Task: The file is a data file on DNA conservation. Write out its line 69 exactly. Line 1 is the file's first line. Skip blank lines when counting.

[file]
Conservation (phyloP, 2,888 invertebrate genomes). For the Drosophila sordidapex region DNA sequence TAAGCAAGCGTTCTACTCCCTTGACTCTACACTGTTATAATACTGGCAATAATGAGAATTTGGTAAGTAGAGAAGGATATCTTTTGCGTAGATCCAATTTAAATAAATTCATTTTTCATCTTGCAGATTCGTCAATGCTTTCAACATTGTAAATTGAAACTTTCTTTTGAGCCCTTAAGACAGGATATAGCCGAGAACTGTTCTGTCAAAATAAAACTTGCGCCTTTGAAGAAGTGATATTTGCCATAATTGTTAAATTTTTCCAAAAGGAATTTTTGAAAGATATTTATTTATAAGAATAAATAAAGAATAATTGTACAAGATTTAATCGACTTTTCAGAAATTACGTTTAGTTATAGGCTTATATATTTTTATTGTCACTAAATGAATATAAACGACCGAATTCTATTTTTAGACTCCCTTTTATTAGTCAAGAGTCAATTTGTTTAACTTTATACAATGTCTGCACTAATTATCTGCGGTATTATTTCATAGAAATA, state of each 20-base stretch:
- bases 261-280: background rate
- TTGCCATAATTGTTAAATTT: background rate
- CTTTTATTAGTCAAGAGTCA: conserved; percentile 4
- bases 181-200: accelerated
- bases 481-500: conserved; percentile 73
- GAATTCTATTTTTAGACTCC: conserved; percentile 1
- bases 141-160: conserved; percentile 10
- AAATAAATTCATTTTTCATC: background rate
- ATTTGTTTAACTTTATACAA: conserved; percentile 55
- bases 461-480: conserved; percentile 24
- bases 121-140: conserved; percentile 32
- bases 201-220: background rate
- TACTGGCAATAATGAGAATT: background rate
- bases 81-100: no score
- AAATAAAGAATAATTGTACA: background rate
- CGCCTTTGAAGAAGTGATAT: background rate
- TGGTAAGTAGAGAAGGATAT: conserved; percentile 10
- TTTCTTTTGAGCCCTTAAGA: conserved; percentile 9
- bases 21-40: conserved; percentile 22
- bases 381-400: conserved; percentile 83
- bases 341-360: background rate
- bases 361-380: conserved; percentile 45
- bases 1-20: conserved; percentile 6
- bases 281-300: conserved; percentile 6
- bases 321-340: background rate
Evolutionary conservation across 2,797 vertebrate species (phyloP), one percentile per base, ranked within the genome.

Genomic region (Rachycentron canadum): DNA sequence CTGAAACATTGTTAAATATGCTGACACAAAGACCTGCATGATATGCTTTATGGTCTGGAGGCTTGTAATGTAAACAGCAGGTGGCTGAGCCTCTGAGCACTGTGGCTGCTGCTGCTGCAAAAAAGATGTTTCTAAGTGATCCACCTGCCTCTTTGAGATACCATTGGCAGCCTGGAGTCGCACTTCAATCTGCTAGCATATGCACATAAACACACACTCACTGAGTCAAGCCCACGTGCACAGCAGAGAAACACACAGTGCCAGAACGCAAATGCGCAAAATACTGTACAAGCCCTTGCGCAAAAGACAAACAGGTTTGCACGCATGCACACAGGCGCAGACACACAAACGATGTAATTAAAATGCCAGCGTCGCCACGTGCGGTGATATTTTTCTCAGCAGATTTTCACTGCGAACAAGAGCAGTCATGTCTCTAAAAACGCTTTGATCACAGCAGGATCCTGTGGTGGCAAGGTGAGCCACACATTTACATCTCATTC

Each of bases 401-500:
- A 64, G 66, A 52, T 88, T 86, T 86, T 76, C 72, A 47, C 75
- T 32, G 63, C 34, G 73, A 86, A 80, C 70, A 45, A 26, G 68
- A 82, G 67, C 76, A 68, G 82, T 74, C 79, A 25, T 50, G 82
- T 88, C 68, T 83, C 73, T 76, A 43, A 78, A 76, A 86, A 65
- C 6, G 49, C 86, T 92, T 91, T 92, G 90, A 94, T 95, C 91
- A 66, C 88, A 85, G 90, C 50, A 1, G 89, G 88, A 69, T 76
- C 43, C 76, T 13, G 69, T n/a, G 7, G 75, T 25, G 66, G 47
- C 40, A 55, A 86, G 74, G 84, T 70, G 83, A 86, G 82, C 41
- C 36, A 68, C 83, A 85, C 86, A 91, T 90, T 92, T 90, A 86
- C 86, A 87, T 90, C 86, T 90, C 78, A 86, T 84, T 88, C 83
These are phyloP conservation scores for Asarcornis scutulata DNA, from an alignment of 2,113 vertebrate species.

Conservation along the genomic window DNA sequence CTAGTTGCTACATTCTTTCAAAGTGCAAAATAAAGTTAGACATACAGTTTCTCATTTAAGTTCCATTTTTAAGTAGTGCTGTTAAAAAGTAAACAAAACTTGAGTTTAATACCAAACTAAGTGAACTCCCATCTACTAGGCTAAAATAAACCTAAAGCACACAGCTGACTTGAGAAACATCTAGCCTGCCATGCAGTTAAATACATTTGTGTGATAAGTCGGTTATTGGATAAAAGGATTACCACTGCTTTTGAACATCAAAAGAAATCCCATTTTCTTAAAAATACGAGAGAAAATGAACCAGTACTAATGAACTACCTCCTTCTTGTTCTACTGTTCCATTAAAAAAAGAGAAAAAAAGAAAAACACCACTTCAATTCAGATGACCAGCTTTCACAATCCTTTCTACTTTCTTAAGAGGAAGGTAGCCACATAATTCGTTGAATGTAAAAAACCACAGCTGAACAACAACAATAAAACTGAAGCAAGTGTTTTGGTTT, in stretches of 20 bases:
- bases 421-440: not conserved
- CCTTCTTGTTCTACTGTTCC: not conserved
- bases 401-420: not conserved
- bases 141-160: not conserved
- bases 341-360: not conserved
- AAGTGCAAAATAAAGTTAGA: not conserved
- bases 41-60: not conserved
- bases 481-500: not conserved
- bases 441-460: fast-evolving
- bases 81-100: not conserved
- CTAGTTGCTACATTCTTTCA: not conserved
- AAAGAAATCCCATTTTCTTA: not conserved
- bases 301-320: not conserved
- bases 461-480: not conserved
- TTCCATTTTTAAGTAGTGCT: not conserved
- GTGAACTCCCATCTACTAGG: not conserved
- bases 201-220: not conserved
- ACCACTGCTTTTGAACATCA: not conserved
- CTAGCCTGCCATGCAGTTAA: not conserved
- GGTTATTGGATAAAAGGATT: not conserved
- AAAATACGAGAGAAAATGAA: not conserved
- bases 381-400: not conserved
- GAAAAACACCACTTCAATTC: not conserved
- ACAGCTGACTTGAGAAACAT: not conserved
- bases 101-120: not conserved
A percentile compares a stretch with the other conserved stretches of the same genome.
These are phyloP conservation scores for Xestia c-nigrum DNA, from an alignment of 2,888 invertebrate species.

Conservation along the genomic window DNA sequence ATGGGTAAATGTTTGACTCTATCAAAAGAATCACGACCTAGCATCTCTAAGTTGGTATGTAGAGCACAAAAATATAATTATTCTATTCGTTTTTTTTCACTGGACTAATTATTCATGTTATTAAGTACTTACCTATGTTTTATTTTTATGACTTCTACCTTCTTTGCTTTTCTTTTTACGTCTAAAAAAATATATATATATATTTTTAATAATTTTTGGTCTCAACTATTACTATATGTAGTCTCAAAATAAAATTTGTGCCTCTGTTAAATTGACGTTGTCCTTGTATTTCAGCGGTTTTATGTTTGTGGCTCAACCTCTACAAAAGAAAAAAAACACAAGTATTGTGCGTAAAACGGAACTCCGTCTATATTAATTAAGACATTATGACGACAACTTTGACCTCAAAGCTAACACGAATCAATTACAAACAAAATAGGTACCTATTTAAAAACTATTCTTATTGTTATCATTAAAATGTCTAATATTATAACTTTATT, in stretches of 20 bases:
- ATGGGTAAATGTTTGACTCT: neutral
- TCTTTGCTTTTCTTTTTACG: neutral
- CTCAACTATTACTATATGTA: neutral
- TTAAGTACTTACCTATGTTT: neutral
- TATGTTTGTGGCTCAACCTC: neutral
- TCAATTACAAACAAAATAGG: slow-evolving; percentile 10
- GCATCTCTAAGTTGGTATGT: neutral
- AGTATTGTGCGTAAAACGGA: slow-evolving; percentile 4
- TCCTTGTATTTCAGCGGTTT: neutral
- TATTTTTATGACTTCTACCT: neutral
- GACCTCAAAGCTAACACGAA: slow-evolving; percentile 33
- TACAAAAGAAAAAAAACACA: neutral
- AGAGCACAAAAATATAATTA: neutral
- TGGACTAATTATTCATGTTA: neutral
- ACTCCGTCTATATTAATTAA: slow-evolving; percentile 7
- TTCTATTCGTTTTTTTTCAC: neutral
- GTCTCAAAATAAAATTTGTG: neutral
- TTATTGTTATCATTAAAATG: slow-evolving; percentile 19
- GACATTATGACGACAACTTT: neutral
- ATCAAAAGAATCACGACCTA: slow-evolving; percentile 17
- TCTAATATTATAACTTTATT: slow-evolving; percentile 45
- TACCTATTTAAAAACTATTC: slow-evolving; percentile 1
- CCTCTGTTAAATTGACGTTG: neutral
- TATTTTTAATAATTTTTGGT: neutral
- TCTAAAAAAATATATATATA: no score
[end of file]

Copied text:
Conservation along the genomic window DNA sequence ATGGGTAAATGTTTGACTCTATCAAAAGAATCACGACCTAGCATCTCTAAGTTGGTATGTAGAGCACAAAAATATAATTATTCTATTCGTTTTTTTTCACTGGACTAATTATTCATGTTATTAAGTACTTACCTATGTTTTATTTTTATGACTTCTACCTTCTTTGCTTTTCTTTTTACGTCTAAAAAAATATATATATATATTTTTAATAATTTTTGGTCTCAACTATTACTATATGTAGTCTCAAAATAAAATTTGTGCCTCTGTTAAATTGACGTTGTCCTTGTATTTCAGCGGTTTTATGTTTGTGGCTCAACCTCTACAAAAGAAAAAAAACACAAGTATTGTGCGTAAAACGGAACTCCGTCTATATTAATTAAGACATTATGACGACAACTTTGACCTCAAAGCTAACACGAATCAATTACAAACAAAATAGGTACCTATTTAAAAACTATTCTTATTGTTATCATTAAAATGTCTAATATTATAACTTTATT, in stretches of 20 bases: